But with most of their tax money for salaries and other programs, critics call townships a waste, especially in an urban county.
"Cronyism, nepotism, patronage...all in the service of taking care of friends and families and campaign contributors," said Andy Shaw, executive director, Better Government Association.
Civic watchdog BGA and the I-Team obtained financial and personnel records from Cook County townships under the Freedom of Information Act.
The files expose townships as a cash crop for some local politicians.
"They incur multiple salaries, they get multiple pensions and benefits, they have multiple relatives on the payroll. It's a family business," said Tony Peraica, (R) Cook County commissioner.
In Leyden Township it has become a multiple family business with at least 18 township jobs split among eight different families.
Leyden supervisor Bradley Stephens says all the employees are hard workers and deserve the jobs.
Mr. Stephens, who declined to speak on camera, is also mayor of nearby Rosemont and has quite a political pedigree, as the son of the late Rosemont mayor Donald Stephens.
Brad Stephens draws salaries from both the mayor and supervisor jobs, although notes he cut the supervisor pay from $44,000 to $15,000 a year.
"There are several positions that exist in township government that exist because people like the title, it somehow gives them influence someplace else," said Rep. Mike Quigley, (D)Chicago.
Consider Stickney Township supervisor Louis Viverito, one of three township supervisors in Cook County who also hold state elective office. Viverito is Stickney's state senator.
With his name on a township senior center and his township medical services enabling residents to avoid cook county hospital, Viverito is adored.
GOUDIE: "Is it fair to say that those also have helped you in your re-election to state senator?
"There's no question. The only reason I think that they chose me was because of the reputation that we enjoyed here in Stickney Township," said Viverito.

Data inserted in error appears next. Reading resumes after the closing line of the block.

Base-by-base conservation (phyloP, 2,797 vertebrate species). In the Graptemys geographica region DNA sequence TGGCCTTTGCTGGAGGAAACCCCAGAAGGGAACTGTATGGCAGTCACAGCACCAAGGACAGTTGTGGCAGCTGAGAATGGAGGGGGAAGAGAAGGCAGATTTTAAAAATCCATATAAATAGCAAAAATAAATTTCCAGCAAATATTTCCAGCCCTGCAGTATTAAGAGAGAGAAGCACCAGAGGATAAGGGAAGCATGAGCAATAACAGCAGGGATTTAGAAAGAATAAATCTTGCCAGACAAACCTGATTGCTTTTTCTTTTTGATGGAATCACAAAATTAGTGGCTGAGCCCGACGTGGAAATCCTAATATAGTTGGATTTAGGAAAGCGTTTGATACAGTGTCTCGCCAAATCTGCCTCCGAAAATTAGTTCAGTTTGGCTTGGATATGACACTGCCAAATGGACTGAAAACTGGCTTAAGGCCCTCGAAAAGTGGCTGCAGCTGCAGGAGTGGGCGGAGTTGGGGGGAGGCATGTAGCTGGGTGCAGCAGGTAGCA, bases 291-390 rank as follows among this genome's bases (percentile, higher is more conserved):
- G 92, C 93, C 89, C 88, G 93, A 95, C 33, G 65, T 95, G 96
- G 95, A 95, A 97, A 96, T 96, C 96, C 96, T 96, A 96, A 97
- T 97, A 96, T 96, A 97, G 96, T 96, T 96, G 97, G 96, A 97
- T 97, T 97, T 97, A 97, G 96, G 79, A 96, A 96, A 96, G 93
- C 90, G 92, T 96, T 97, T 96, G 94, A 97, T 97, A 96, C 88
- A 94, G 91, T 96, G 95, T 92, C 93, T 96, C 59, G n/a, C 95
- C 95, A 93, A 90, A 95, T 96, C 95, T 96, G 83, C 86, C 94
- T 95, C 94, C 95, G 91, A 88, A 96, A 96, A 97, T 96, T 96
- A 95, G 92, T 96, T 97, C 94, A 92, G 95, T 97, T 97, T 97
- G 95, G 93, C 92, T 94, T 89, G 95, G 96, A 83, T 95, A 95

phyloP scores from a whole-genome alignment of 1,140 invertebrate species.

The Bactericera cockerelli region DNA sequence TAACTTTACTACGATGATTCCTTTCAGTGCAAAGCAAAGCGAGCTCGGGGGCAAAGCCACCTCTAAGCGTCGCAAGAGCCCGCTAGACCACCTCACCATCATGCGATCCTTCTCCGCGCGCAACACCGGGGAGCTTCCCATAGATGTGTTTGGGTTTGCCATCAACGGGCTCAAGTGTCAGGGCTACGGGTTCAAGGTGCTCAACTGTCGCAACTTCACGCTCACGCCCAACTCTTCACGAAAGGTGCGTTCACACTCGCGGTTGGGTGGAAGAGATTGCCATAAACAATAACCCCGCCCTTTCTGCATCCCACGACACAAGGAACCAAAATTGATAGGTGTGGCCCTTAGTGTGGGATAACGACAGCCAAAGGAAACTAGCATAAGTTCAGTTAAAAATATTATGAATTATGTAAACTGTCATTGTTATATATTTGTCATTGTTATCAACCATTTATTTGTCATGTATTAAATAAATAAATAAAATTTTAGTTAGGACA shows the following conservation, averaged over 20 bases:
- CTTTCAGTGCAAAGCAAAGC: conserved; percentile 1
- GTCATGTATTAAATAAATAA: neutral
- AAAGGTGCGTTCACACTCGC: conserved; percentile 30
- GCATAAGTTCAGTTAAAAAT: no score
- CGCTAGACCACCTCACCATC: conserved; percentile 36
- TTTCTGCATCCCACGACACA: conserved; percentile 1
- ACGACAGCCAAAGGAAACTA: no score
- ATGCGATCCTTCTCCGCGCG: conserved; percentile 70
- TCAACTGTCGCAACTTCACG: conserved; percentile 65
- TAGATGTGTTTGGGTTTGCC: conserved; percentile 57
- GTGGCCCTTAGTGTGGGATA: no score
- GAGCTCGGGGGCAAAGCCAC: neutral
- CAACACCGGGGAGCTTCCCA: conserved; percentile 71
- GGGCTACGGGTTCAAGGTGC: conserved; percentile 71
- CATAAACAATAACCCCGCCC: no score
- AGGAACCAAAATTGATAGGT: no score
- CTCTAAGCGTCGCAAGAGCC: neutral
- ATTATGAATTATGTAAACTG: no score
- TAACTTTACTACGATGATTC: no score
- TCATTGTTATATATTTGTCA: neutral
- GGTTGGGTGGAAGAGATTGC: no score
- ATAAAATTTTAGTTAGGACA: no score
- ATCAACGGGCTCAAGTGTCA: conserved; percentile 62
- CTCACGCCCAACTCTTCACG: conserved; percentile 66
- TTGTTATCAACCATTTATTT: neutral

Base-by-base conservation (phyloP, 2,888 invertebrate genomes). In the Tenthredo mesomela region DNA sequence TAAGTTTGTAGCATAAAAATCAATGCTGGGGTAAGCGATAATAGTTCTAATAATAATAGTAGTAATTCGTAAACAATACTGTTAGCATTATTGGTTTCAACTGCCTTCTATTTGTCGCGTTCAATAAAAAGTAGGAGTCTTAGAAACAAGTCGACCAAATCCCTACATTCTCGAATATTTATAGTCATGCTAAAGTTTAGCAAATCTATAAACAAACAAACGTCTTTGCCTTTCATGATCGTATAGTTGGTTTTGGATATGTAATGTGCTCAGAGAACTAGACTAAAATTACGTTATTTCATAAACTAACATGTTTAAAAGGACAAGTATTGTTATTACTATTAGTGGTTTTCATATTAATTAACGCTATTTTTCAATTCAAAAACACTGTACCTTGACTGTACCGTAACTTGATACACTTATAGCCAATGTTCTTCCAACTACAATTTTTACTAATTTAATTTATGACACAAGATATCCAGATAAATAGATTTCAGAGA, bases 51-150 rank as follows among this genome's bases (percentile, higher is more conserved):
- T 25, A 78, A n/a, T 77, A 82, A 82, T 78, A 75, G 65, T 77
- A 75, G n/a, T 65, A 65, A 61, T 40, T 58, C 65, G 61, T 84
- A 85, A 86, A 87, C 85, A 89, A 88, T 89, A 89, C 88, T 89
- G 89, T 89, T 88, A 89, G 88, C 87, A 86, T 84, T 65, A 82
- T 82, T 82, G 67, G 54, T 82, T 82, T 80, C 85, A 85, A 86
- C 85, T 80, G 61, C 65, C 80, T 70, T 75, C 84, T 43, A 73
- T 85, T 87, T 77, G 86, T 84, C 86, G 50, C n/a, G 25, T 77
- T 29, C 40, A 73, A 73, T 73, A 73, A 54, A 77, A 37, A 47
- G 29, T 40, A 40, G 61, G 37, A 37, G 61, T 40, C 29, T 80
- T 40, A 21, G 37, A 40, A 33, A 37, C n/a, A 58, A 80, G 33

All townships in Cook County elect or appoint assessors and collectors.
"If township assessors didn't exist...it would be chaos," said Al Riley, (D) Rich Township supervisor.
Al Riley, the supervisor in Rich Township and also a state representative, says they get 80 residents a day visiting their assessor.
When the I-Team showed up there was a line out front but not for the assessor.
GOUDIE: "What are you here for?
PEOPLE IN LINE: Free food."
By 1 p.m. the assessor sign in sheet only showed a few visitors. So, I asked to speak with second term assessor Carol Ranieri about her office staffed by five employees.
GOUDIE: "What do you assess?
Ranieri: The township assessors don't assess."
The I-Team and the BGA found that Cook County township assessors don't assess property values because that is the county's job. So what do they do?
"Says they help out taxpayers kind of like ombudsmen," said Ranieri.
And because assessors don't assess, township collectors have nothing to collect.
"The collector just helps us with other programs that have nothing to do with collecting because in Cook County they don't do any collections," said Frank Zuccarelli, (D) Thornton Township supervisor.
"We run with the collectors even though he or she doesn't do anything. Hopefully they think if somebody dies or someone leaves maybe they can move up to be a trustee someday," said Viverito, (D)Stickney Township supervisor.
Although a staunch proponent of townships, Viverito suggests the voters decide whether they want them to continue in a ballot referendum.
"So if the public in their community feels that township government isn't worthwhile they would have the opportunity to eliminate it," said Viverito.
That idea didn't go over well with most Illinois township officials at their annual education conference. The meeting included one seminar entitled "What's my job! Now that I'm elected."
At an awards breakfast where townships honored themselves, Rich Township won for overall best in the state.
"It's closest to the people, it's the oldest form of government," said Riley.
"What fights against change here is the fact that the democrats and the republicans realize that there is important turf here, there's jobs here and there's power," said Rep. Quigley.
When the jobs end the costs don't. The I-Team and the BGA have learned that nearly 500 former township workers are currently paid more than $4 million every year in public pensions.
Learn more about township government and how they are spending your money:
Township Officials of Cook County: www.toi.org/TOCC
Township Officials of Illinois Web site: www.toi.org
See the Cook County's Township payroll database on Chicago's Better Government Association: www.bettergov.org